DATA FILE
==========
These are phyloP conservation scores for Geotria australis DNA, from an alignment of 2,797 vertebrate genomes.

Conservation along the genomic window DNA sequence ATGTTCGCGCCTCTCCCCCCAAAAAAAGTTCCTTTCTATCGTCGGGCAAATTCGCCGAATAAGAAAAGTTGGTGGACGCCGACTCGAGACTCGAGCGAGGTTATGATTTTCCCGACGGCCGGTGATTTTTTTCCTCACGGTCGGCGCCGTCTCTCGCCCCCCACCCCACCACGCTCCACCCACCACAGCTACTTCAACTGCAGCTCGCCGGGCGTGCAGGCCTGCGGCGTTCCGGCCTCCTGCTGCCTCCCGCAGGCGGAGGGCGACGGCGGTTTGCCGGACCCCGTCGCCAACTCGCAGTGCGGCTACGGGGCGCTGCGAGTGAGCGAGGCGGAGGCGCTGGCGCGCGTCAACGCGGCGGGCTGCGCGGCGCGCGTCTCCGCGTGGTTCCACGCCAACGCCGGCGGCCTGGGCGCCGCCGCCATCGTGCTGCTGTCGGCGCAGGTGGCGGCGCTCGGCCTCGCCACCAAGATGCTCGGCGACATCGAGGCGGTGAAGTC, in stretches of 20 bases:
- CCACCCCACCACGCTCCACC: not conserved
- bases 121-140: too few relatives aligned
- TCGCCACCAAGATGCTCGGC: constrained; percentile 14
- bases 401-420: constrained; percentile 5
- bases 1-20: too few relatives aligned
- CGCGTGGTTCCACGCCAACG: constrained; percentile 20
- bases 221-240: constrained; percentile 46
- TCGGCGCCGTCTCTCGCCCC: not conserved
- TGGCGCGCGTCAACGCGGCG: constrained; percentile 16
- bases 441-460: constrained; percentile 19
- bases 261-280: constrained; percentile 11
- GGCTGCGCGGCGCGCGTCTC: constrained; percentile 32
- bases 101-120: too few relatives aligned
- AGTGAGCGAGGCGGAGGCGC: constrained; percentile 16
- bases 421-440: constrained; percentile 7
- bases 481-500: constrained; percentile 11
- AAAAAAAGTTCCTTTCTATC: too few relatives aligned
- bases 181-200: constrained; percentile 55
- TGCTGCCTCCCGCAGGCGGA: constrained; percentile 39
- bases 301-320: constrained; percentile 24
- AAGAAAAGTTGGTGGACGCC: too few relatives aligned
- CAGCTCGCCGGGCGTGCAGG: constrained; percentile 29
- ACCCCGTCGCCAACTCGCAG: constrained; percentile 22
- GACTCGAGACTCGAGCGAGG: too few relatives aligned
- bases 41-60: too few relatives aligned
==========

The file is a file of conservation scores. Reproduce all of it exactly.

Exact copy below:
These are phyloP conservation scores for Geotria australis DNA, from an alignment of 2,797 vertebrate genomes.

Conservation along the genomic window DNA sequence ATGTTCGCGCCTCTCCCCCCAAAAAAAGTTCCTTTCTATCGTCGGGCAAATTCGCCGAATAAGAAAAGTTGGTGGACGCCGACTCGAGACTCGAGCGAGGTTATGATTTTCCCGACGGCCGGTGATTTTTTTCCTCACGGTCGGCGCCGTCTCTCGCCCCCCACCCCACCACGCTCCACCCACCACAGCTACTTCAACTGCAGCTCGCCGGGCGTGCAGGCCTGCGGCGTTCCGGCCTCCTGCTGCCTCCCGCAGGCGGAGGGCGACGGCGGTTTGCCGGACCCCGTCGCCAACTCGCAGTGCGGCTACGGGGCGCTGCGAGTGAGCGAGGCGGAGGCGCTGGCGCGCGTCAACGCGGCGGGCTGCGCGGCGCGCGTCTCCGCGTGGTTCCACGCCAACGCCGGCGGCCTGGGCGCCGCCGCCATCGTGCTGCTGTCGGCGCAGGTGGCGGCGCTCGGCCTCGCCACCAAGATGCTCGGCGACATCGAGGCGGTGAAGTC, in stretches of 20 bases:
- CCACCCCACCACGCTCCACC: not conserved
- bases 121-140: too few relatives aligned
- TCGCCACCAAGATGCTCGGC: constrained; percentile 14
- bases 401-420: constrained; percentile 5
- bases 1-20: too few relatives aligned
- CGCGTGGTTCCACGCCAACG: constrained; percentile 20
- bases 221-240: constrained; percentile 46
- TCGGCGCCGTCTCTCGCCCC: not conserved
- TGGCGCGCGTCAACGCGGCG: constrained; percentile 16
- bases 441-460: constrained; percentile 19
- bases 261-280: constrained; percentile 11
- GGCTGCGCGGCGCGCGTCTC: constrained; percentile 32
- bases 101-120: too few relatives aligned
- AGTGAGCGAGGCGGAGGCGC: constrained; percentile 16
- bases 421-440: constrained; percentile 7
- bases 481-500: constrained; percentile 11
- AAAAAAAGTTCCTTTCTATC: too few relatives aligned
- bases 181-200: constrained; percentile 55
- TGCTGCCTCCCGCAGGCGGA: constrained; percentile 39
- bases 301-320: constrained; percentile 24
- AAGAAAAGTTGGTGGACGCC: too few relatives aligned
- CAGCTCGCCGGGCGTGCAGG: constrained; percentile 29
- ACCCCGTCGCCAACTCGCAG: constrained; percentile 22
- GACTCGAGACTCGAGCGAGG: too few relatives aligned
- bases 41-60: too few relatives aligned